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What I did on my Internet vacation

What I did on the first day of it, anyhow. On Saturday I turned this:


… into these.


I’m particularly pleased with these (below). I had no idea such pretty two-toned brass designs were hidden under decades-old globs of paint.


It took about three hours and involved rounds of various nasty chemicals — one of which was elbow grease.

In the afternoon and evening, I inserted the mortise lock into the new door on the new bathroom.

I did the major bathroom work last fall, but left an old wall and a doorless entryway until this month when a sort of wandering monk person tore them out, framed the final wall, and worked with me to hang a door. Now I’m drywalling and doing other finishing.

Anyhow, installing the new assembly didn’t go as well as the cleaning. Back to that in a sec. First …

This next was complete serendipity, but when the monk left the space above the door open instead of putting in a center stud, I went and got ideas. So I’ve drywalled and textured around the interior of that space and now I’m going to put in some sort of kludged-together transom window. Not sure what I’ll use. I have colored plexiglass squares but the thought of how to frame them hurts my brain and I may have something better, besides. I think I’ll use a pair of matching picture frames I got at a garage sale and put colored cling-film on the glass. Then the bathroom will get colored light from the rest of the house during daylight and give colored light to the house when the nightlight’s on inside. Still be private, though. Cool, eh?

Maybe it would help to see what I’m talking about. Keep in mind that this next shot isn’t some blurry mistake. It’s … um, Art. Yes, True Art. (Because if you saw what a construction zone I’m really shooting into, which you would if I used the flash, it would be hideous. This is … evocative.) And see the transom-to-be?


But back to that mortise lock. Weird. It works perfectly when it’s outside the door. Stick it in the door and the key won’t turn. Pull it out, key turns. Stick it back in, won’t turn. I’ve checked to make sure the keyholes are unobstructed and there are no stray wood chips getting into the mechanism. The key appears to be fitting in the lock exactly as it should. But … while the knob and latch work, the deadbolt is … dead.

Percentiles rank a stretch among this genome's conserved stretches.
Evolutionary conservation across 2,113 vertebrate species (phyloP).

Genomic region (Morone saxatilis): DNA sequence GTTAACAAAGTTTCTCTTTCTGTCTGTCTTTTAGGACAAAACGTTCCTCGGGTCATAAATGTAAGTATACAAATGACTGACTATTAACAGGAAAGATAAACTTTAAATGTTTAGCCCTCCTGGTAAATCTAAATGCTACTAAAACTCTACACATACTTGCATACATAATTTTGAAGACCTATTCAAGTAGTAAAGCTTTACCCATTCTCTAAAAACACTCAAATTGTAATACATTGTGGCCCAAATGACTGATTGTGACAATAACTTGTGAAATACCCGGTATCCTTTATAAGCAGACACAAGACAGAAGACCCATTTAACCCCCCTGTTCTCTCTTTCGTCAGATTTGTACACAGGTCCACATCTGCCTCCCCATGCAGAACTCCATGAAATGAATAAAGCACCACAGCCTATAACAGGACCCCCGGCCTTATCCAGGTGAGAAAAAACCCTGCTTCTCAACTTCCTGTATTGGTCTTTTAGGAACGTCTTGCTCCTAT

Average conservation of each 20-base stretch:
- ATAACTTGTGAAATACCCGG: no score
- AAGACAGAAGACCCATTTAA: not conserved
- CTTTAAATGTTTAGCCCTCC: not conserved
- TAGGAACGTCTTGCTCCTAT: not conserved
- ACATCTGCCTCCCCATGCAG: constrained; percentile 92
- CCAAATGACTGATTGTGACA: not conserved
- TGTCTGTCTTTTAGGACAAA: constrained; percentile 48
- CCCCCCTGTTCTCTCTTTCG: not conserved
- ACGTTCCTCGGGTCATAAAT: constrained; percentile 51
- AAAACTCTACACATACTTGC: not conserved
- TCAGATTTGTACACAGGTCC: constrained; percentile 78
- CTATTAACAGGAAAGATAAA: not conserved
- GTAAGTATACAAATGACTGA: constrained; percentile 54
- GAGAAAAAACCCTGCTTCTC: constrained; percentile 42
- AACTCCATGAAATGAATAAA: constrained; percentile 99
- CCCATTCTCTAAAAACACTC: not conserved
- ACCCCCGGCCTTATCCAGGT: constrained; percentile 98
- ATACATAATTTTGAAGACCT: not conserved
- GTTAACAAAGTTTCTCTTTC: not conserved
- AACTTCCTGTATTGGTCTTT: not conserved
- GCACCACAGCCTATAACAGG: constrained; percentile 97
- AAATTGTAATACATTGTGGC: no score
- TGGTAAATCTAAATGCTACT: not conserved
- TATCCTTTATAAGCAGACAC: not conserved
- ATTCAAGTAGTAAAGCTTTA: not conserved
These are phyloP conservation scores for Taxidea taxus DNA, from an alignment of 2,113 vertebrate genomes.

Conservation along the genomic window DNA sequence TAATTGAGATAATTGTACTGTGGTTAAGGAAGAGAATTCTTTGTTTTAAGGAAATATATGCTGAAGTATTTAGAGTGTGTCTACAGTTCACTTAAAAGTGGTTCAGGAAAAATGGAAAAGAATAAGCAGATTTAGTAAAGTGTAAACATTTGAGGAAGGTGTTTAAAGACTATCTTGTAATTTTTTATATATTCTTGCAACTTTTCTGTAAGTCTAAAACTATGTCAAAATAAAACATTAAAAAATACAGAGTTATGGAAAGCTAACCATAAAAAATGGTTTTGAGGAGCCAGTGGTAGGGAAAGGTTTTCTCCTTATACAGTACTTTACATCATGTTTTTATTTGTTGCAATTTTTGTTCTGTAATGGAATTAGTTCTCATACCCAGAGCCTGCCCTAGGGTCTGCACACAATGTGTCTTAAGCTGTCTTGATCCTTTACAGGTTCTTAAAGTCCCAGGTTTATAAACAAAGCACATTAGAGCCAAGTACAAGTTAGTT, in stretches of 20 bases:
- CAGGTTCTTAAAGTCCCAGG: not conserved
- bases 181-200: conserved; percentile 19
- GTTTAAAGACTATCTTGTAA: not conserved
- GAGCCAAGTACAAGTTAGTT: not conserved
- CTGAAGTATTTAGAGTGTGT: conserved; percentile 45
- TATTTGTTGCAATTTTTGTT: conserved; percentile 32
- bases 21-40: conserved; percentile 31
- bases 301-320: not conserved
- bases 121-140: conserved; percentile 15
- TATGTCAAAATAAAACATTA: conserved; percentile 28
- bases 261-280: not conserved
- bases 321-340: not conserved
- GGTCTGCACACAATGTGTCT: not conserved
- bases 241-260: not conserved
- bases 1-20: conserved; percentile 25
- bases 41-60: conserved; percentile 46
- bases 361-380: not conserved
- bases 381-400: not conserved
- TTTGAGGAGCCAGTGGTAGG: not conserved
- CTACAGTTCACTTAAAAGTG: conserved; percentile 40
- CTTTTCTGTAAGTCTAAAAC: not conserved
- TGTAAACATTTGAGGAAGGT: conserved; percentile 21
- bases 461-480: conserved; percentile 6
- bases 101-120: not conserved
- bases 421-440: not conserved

I do have detailed instructions for fixing old locksets. And a rusty old lockset I could experiment on:


But given that the instructions are real big on lines like “be careful that the springs don’t fly into your face,” I’m reluctant to make the attempt. And the thing does work. As long as I don’t install it.

Still, even with deadbolt weirdness, the door closes, latches, and will eventually be pretty.

I put quotes on “new” when I mentioned the door because it’s actually from an old Craftsman house. Yeah, the doorknobs and plates are more Victorian, which clashes with Craftsman. But then, my house is Early Hodgepodge, so it’ll work. Nothing terribly Craftsmanish about the door, anyhow. It has a lovely beveled mirror built into it, but other than that, it’s just a door.

And that’s what I did on the first day of my Internet vacation. When I wasn’t either basking or going bonkers. More about that in my next post.


  1. CB
    CB February 23, 2016 4:30 am

    I had old door hardware with coats of paint like that. I used an old pot (and I will never use for cooking) and boiled the hardware in water for a few minutes. The paint softened and cleaned right off.